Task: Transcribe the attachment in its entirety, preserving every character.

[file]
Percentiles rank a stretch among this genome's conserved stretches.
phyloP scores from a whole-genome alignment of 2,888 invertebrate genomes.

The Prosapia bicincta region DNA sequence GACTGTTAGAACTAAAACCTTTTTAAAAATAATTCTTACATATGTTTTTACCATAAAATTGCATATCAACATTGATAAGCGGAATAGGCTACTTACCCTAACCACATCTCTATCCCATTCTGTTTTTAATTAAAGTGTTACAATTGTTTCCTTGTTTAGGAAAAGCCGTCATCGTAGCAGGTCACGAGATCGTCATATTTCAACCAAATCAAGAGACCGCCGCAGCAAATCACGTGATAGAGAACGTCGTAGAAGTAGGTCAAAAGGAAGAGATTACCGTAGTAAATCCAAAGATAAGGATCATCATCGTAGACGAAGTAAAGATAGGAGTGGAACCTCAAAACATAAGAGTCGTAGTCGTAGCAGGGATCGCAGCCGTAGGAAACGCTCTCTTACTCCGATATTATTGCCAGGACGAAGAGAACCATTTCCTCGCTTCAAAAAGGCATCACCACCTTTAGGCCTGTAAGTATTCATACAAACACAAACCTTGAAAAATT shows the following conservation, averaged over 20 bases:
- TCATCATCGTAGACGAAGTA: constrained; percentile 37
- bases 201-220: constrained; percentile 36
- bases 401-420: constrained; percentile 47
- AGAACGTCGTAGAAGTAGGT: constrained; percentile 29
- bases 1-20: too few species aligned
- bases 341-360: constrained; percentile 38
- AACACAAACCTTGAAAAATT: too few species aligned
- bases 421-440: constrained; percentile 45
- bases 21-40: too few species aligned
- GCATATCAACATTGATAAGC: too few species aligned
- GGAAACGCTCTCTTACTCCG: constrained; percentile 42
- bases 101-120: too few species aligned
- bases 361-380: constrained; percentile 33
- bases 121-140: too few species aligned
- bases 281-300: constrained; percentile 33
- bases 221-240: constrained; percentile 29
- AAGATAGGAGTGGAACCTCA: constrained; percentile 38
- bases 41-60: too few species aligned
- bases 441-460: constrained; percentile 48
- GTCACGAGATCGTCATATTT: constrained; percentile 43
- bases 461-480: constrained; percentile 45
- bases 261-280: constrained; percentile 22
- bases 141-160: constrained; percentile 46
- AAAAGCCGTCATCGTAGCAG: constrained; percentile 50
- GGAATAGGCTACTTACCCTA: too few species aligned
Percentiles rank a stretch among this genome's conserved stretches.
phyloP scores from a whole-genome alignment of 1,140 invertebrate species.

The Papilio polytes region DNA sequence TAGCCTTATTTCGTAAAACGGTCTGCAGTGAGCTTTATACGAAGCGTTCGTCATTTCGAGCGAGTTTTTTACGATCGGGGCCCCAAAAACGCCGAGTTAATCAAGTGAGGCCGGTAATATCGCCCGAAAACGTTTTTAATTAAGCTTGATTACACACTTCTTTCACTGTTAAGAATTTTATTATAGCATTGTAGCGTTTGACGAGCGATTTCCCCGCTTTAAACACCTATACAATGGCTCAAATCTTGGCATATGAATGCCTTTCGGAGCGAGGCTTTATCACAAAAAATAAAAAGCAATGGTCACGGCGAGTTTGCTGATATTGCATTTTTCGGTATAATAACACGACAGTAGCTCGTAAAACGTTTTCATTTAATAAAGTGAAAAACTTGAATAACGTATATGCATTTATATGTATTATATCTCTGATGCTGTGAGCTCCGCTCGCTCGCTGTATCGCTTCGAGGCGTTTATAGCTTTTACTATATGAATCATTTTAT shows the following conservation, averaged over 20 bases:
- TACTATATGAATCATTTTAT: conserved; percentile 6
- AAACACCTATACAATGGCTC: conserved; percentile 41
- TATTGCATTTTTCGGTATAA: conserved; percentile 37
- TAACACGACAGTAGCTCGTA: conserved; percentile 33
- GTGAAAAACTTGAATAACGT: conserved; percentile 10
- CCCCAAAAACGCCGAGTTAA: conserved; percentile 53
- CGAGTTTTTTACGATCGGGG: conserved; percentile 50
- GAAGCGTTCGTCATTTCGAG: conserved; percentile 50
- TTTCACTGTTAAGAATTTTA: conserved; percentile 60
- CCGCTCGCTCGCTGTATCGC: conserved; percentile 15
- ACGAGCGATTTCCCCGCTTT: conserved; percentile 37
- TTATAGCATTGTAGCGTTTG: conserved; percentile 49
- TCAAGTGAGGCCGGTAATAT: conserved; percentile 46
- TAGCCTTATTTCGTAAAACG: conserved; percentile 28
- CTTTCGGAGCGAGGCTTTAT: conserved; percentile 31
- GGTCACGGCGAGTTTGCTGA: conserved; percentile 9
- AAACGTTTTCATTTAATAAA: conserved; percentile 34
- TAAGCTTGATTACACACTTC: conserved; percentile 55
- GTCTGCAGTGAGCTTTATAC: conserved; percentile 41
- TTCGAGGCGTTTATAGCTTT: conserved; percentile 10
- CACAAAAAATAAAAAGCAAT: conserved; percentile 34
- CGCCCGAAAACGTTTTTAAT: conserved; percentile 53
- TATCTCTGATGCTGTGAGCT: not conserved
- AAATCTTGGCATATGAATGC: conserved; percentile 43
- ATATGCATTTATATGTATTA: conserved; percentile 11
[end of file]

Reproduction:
Percentiles rank a stretch among this genome's conserved stretches.
phyloP scores from a whole-genome alignment of 2,888 invertebrate genomes.

The Prosapia bicincta region DNA sequence GACTGTTAGAACTAAAACCTTTTTAAAAATAATTCTTACATATGTTTTTACCATAAAATTGCATATCAACATTGATAAGCGGAATAGGCTACTTACCCTAACCACATCTCTATCCCATTCTGTTTTTAATTAAAGTGTTACAATTGTTTCCTTGTTTAGGAAAAGCCGTCATCGTAGCAGGTCACGAGATCGTCATATTTCAACCAAATCAAGAGACCGCCGCAGCAAATCACGTGATAGAGAACGTCGTAGAAGTAGGTCAAAAGGAAGAGATTACCGTAGTAAATCCAAAGATAAGGATCATCATCGTAGACGAAGTAAAGATAGGAGTGGAACCTCAAAACATAAGAGTCGTAGTCGTAGCAGGGATCGCAGCCGTAGGAAACGCTCTCTTACTCCGATATTATTGCCAGGACGAAGAGAACCATTTCCTCGCTTCAAAAAGGCATCACCACCTTTAGGCCTGTAAGTATTCATACAAACACAAACCTTGAAAAATT shows the following conservation, averaged over 20 bases:
- TCATCATCGTAGACGAAGTA: constrained; percentile 37
- bases 201-220: constrained; percentile 36
- bases 401-420: constrained; percentile 47
- AGAACGTCGTAGAAGTAGGT: constrained; percentile 29
- bases 1-20: too few species aligned
- bases 341-360: constrained; percentile 38
- AACACAAACCTTGAAAAATT: too few species aligned
- bases 421-440: constrained; percentile 45
- bases 21-40: too few species aligned
- GCATATCAACATTGATAAGC: too few species aligned
- GGAAACGCTCTCTTACTCCG: constrained; percentile 42
- bases 101-120: too few species aligned
- bases 361-380: constrained; percentile 33
- bases 121-140: too few species aligned
- bases 281-300: constrained; percentile 33
- bases 221-240: constrained; percentile 29
- AAGATAGGAGTGGAACCTCA: constrained; percentile 38
- bases 41-60: too few species aligned
- bases 441-460: constrained; percentile 48
- GTCACGAGATCGTCATATTT: constrained; percentile 43
- bases 461-480: constrained; percentile 45
- bases 261-280: constrained; percentile 22
- bases 141-160: constrained; percentile 46
- AAAAGCCGTCATCGTAGCAG: constrained; percentile 50
- GGAATAGGCTACTTACCCTA: too few species aligned
Percentiles rank a stretch among this genome's conserved stretches.
phyloP scores from a whole-genome alignment of 1,140 invertebrate species.

The Papilio polytes region DNA sequence TAGCCTTATTTCGTAAAACGGTCTGCAGTGAGCTTTATACGAAGCGTTCGTCATTTCGAGCGAGTTTTTTACGATCGGGGCCCCAAAAACGCCGAGTTAATCAAGTGAGGCCGGTAATATCGCCCGAAAACGTTTTTAATTAAGCTTGATTACACACTTCTTTCACTGTTAAGAATTTTATTATAGCATTGTAGCGTTTGACGAGCGATTTCCCCGCTTTAAACACCTATACAATGGCTCAAATCTTGGCATATGAATGCCTTTCGGAGCGAGGCTTTATCACAAAAAATAAAAAGCAATGGTCACGGCGAGTTTGCTGATATTGCATTTTTCGGTATAATAACACGACAGTAGCTCGTAAAACGTTTTCATTTAATAAAGTGAAAAACTTGAATAACGTATATGCATTTATATGTATTATATCTCTGATGCTGTGAGCTCCGCTCGCTCGCTGTATCGCTTCGAGGCGTTTATAGCTTTTACTATATGAATCATTTTAT shows the following conservation, averaged over 20 bases:
- TACTATATGAATCATTTTAT: conserved; percentile 6
- AAACACCTATACAATGGCTC: conserved; percentile 41
- TATTGCATTTTTCGGTATAA: conserved; percentile 37
- TAACACGACAGTAGCTCGTA: conserved; percentile 33
- GTGAAAAACTTGAATAACGT: conserved; percentile 10
- CCCCAAAAACGCCGAGTTAA: conserved; percentile 53
- CGAGTTTTTTACGATCGGGG: conserved; percentile 50
- GAAGCGTTCGTCATTTCGAG: conserved; percentile 50
- TTTCACTGTTAAGAATTTTA: conserved; percentile 60
- CCGCTCGCTCGCTGTATCGC: conserved; percentile 15
- ACGAGCGATTTCCCCGCTTT: conserved; percentile 37
- TTATAGCATTGTAGCGTTTG: conserved; percentile 49
- TCAAGTGAGGCCGGTAATAT: conserved; percentile 46
- TAGCCTTATTTCGTAAAACG: conserved; percentile 28
- CTTTCGGAGCGAGGCTTTAT: conserved; percentile 31
- GGTCACGGCGAGTTTGCTGA: conserved; percentile 9
- AAACGTTTTCATTTAATAAA: conserved; percentile 34
- TAAGCTTGATTACACACTTC: conserved; percentile 55
- GTCTGCAGTGAGCTTTATAC: conserved; percentile 41
- TTCGAGGCGTTTATAGCTTT: conserved; percentile 10
- CACAAAAAATAAAAAGCAAT: conserved; percentile 34
- CGCCCGAAAACGTTTTTAAT: conserved; percentile 53
- TATCTCTGATGCTGTGAGCT: not conserved
- AAATCTTGGCATATGAATGC: conserved; percentile 43
- ATATGCATTTATATGTATTA: conserved; percentile 11